By Emmett Prosser Special to Published Dec 02, 2009 at 1:03 PM


With six teams in the preseason national rankings, no head coaching turnover and 75 percent of its scoring back from a season ago, this was finally supposed to be the year that Big Ten college basketball teams got to do the majority of the trash talking.

But November returns show that the foes in the Big East and Atlantic Coast Conferences aren't listening yet.

After all the Thanksgiving tournaments were completed last weekend, the Big Ten failed to establish itself as the elite league. Both West Virginia and Villanova of the Big East took home holiday trophies in Anaheim and San Juan. Surprising Cincinnati finished second in the Maui Invitational and earned a spot in the polls this week.

Meanwhile, Michigan State (ranked No. 2 in preseason) lost to Florida. Minnesota fell out of the Top 25 after losing to Portland. Marquette dominated No. 15 Michigan in the Old Spice Classic before losing to Florida State and Indiana lost all three of its games in San Juan.

Only Purdue remains undefeated in the Big Ten. The Boilermakers are No. 4 in the nation after winning the Paradise Jam.

Three weeks into the college basketball season, the Big East now boasts seven teams in the Top 25. The Big Ten and ACC both have four.

If the Big Ten is to be considered top dog on the national college basketball landscape this season, it must win the ACC / Big Ten Challenge for the first time. The conference is 0-10 in the event.

Until then ... don't believe the hype.

The University of Wisconsin has a chance to help change perception and do a little barking for its league on Wednesday night when the Badgers play No. 6 Duke at the Kohl Center.

Despite being 59-5 in non-conference games at the Kohl Center under Bo Ryan, that task won't exactly be easy.

Duke is a perfect 10-0 in the ACC / Big Ten Challenge games. Though Wisconsin has defeated three straight ACC foes, the Big Ten is currently 38-64 in the event.

Duke's Jon Scheyer and Kyle Singler, form one of the top scoring combinations in all of college basketball. The Blue Devils also feature five players in Mike Krzyewski's rotation that are 6-8 or taller. Size will bother the most talented of programs. Connecticut shot 36 percent and failed to make a three-pointer last week.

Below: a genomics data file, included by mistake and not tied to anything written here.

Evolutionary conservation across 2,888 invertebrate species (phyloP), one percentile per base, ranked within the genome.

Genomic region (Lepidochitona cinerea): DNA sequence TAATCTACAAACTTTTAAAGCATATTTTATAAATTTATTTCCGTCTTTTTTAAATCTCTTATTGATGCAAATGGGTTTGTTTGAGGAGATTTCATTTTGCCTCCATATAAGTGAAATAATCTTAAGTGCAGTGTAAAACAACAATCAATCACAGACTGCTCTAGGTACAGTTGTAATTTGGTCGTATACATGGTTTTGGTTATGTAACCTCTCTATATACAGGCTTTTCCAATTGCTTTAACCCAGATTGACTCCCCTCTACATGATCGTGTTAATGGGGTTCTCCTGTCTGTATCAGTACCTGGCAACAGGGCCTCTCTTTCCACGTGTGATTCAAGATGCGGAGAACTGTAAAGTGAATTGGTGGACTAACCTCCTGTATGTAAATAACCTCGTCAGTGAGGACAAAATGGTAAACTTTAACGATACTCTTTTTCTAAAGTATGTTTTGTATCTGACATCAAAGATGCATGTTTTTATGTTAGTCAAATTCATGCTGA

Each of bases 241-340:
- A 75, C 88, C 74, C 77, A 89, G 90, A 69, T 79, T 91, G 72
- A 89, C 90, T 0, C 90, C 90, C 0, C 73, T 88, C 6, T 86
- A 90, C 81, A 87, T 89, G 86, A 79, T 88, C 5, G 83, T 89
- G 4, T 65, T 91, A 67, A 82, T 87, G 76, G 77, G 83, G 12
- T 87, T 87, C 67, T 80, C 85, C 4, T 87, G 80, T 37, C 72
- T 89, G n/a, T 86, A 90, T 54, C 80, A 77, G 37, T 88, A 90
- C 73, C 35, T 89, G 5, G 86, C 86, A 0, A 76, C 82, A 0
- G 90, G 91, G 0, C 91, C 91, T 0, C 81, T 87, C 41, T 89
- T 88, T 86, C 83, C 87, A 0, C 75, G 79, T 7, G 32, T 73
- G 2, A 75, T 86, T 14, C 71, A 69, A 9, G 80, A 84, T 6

That's the bad news.

Here is the good.

The Blue Devils lack a pure point guard and their backcourt doesn't feature the kind of quickness that often gives the Badgers problems. UW has enough length in its lineup to make Duke work on offense and a pair of senior guards in the starting lineup.

If Wisconsin is to avenge a loss to Duke in 2007, Keaton Nankivil, Jon Leuer and Mike Bruesewitz will have to keep Duke off the boards and Trevon Hughes needs to create shots off the dribble in traffic. Getting to the free throw line often is also a must.

Under Ryan, the Badgers win many of their games in the Kohl Center by shooting more free throws then the opponent. Duke often notches victories using a similar formula.

Ryan also usually dares his opponents to shoot three-point attempts and Duke always has multiple options from outside the arc. A big key for the Badgers will be getting the long rebounds on Duke's missed perimeter shots.

With four upperclassmen in the starting lineup and a sea of Grateful Red at home, one would think that UW has a puncher's chance to pull an upset against a top 10 team.

A loss could mean 11 straight Challenge wins for the ACC...and another black eye for the Big Ten.

Live blog tonight: Join Andrew Wagner, live from Madison, and Drew Olson, watching the ESPN broadcast from the comfort of his couch, tonight for a live blog beginning at 8 p.m. Insight, analysis and, of course, your participation through comments and Twiter feeds are welcome.

Emmett Prosser Special to

Emmett Prosser is a former sports producer at Milwaukee Journal Sentinel Online and has covered the Brewers, Bucks and Marquette basketball in many capacities for 13 years.

Prosser also signed a year's worth of 10-day contracts with the Cleveland Cavaliers' media relations department after graduating from Xavier University so he could get three-point shooting tips from NBA great Mark Price. The son of an English teacher and former basketball coach, Prosser attended Marquette high school.

In his spare time, Prosser enjoys live music and fooling people into making them believe he can play the drums. He also serves on the board of directiors for United Cerebral Palsy.